NASCAR

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NASCAR

(National Association for Stock Car Auto Racing), organization that sanctions American stock-car races, est. 1948. It held its first race in Daytona Beach, Fla., in 1948 and began its first and most important series of races (known as the Grand National Division from 1950, the Winston Cup Series from 1971, and the Nextel Cup Series from 2005, and the Sprint Cup Series since 2008) in Charlotte, N.C., in 1949. Other major NASCAR events include the Nationwide and Camping World Truck series. Stock cars are standard production passenger vehicles modified in various ways to be faster–they often exceed 200 mph/320 kph–and more powerful than regulation assembly-line automobiles. Typical modifications include larger engines and specialized suspensions, chassis, brakes, and safety equipment. Today NASCAR sanctions more than 1,500 races throughout the country and several in Canada and Mexico. The majority are concentrated in the SE United States and held on paved oval tracks, and the most important are sponsored by major corporations. The largest and most presigious NASCAR race is the Daytona 500, a 500-mi/805-km Florida race that was first held in 1959 and 20 years later was the first to be nationally televised; it now attracts more than 200,000 fans and is widely covered by the media. As stock-car racing evolved to become one of the nation's most popular spectator sports, a number of drivers emerged as NASCAR heroes, among them Richard PettyPetty, Richard,
1937–, American auto racing driver, b. Level Cross, N.C. The son of Lee Petty, a champion stock car race driver, he won a record 200 National Association for Stock Car Auto Racing races, among them a record seven Daytona 500s, in his 35-year career
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, Cale Yarborough, Bobby Allison, Bill Elliott, Darrell Waltrip, and Dale EarnhardtEarnhardt, Dale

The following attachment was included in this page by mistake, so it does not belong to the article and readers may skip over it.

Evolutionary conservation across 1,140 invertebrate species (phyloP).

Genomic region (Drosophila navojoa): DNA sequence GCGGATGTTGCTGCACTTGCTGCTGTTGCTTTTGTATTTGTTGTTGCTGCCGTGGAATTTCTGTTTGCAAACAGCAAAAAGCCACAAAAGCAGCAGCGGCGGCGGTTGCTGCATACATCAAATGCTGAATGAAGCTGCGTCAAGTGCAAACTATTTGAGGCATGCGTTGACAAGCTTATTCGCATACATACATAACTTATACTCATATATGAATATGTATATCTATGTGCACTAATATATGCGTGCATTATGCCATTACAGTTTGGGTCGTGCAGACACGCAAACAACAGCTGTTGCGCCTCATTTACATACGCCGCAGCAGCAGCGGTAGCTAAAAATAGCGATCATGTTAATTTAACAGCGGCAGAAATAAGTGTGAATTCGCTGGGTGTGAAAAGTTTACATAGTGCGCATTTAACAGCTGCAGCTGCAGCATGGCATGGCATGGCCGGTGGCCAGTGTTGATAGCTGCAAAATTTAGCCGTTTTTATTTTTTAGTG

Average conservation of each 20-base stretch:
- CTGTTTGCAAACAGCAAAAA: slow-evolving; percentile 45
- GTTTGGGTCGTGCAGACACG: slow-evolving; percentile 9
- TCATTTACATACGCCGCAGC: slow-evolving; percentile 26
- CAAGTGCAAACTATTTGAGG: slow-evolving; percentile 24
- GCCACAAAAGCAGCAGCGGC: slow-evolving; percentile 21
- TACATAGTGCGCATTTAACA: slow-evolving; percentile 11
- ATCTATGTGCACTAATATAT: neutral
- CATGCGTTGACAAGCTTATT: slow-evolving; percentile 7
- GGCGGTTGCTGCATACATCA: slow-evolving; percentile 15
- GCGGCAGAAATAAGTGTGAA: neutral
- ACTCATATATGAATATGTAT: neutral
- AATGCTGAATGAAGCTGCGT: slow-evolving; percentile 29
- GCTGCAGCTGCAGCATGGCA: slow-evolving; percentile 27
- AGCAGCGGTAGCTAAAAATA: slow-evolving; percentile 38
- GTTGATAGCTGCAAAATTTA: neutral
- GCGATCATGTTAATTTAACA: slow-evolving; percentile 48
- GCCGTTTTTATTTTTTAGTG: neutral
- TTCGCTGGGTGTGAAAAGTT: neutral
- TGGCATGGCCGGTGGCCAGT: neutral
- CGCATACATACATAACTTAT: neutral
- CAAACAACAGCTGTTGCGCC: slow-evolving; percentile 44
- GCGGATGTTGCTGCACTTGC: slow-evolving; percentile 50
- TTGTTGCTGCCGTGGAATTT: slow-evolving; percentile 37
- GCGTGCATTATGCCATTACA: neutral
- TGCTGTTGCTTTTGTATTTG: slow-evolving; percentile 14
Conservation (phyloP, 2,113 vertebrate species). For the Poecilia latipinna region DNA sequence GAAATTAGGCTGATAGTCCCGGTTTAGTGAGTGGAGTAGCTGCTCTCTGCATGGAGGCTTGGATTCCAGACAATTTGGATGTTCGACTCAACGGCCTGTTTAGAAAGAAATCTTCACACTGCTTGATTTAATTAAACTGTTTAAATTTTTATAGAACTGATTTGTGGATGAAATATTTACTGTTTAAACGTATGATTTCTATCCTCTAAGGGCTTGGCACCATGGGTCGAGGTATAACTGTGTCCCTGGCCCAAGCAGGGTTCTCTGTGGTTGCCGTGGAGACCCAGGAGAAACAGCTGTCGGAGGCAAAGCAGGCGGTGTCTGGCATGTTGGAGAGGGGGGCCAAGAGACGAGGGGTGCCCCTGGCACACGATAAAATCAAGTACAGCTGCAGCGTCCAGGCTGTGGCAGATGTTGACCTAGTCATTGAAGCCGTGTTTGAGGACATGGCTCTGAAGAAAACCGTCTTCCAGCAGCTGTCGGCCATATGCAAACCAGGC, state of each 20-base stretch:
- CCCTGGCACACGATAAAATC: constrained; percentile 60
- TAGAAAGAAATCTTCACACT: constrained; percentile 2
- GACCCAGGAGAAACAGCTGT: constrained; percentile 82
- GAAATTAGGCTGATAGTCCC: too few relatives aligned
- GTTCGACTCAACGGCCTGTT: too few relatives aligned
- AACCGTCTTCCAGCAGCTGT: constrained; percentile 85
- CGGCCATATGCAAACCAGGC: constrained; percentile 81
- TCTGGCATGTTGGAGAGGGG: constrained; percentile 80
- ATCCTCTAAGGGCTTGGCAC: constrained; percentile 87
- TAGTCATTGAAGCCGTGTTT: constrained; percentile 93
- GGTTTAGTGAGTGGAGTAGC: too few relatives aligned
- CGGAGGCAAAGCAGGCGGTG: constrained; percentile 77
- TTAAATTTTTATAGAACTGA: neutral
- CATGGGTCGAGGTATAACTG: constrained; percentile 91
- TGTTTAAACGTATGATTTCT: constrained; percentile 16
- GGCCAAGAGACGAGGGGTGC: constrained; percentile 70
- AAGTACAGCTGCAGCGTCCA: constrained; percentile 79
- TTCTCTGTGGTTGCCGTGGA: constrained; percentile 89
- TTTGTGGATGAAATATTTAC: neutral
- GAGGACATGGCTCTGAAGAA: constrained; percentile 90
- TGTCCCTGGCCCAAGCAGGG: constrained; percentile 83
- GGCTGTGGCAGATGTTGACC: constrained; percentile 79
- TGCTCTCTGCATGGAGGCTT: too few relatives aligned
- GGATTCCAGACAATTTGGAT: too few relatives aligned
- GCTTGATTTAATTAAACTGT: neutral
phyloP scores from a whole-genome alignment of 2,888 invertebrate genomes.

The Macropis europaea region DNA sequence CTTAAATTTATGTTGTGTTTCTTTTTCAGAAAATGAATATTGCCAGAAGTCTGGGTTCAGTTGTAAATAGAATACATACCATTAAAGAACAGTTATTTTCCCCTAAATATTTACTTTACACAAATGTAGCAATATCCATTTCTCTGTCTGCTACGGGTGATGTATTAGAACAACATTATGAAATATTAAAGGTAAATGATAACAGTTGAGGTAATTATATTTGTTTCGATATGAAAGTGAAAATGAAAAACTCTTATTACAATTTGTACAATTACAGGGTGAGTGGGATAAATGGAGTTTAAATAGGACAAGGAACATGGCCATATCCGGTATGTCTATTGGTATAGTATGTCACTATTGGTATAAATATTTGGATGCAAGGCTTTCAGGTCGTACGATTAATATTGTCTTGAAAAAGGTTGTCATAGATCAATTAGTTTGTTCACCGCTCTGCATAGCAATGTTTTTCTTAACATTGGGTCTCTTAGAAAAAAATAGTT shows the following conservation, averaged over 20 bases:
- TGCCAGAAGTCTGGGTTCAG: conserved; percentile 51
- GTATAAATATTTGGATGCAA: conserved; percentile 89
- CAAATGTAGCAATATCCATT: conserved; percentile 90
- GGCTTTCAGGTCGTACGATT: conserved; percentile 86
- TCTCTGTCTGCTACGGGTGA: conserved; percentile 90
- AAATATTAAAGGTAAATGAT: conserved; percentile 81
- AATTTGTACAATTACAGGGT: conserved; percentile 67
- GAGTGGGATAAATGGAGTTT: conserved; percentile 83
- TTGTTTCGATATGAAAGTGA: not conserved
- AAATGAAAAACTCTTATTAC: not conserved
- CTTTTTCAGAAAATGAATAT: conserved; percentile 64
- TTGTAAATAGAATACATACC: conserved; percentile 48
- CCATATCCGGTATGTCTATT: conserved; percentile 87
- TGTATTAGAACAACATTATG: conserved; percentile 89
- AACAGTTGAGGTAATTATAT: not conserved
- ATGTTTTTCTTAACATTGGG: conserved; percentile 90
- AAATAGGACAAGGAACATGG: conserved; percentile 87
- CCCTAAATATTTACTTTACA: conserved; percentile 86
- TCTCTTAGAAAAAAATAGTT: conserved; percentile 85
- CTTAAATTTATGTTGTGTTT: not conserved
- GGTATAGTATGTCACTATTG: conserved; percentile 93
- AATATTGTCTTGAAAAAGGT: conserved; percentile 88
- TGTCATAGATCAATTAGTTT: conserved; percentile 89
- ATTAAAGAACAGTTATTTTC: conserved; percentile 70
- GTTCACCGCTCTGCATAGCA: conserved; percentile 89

(Ralph Dale Earnhardt, Sr.) , 1951–2001, American auto racing driver widely regarded as stock car racing's greatest star, b. Kannapolis, N.C. The 1979 National Association for Stock Car Auto Racing (NASCAR) Rookie of the Year, he became, initially in
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.

Bibliography

See P. Golenbock, American Zoom (1993) and The Last Lap (2001); M. D. Howell, From Moonshine to Madison Avenue (1997); R. G. Hagstrom, Jr. The NASCAR Way (2001); J. Menzer, The Wildest Ride (2001); G. Fielden and P. Golenbock, The NASCAR Encyclopedia (2003); J. MacGregor, Sunday Money (2005); N. Thompson, Driving with the Devil (2007); D. S. Pierce, NASCAR (2010).

References in periodicals archive ?
So for at least one race, the World of Outlaws Sprint Series won't mind pounding the pavement, even if NASCAR rules forbid a wing on the roof and a big right rear tire.
Per NASCAR rules, Walker served as Kelley's backup driver and only gets credit for the No.
These newer lines include Outdoor Life and Field & Stream die-cast products and NASCAR Rules, our die-cast stock cars with opening hoods and trunks.
NASCAR kept the engine overnight, completed its evaluation Monday and said the engine met NASCAR rules, which were expanded this year to require the 14:1 compression ratio on all tracks, instead of just superspeedways.
Under NASCAR rules, the driver who takes the green flag earns the points for that race, even if he gives way to a relief driver after the first lap.
While NASCAR rules do not allow direct garage and pit lane entry, Fan Walk participants can access an area behind pit road and in front of the garage area for an up-close, behind-the- scenes look at the teams and their machines.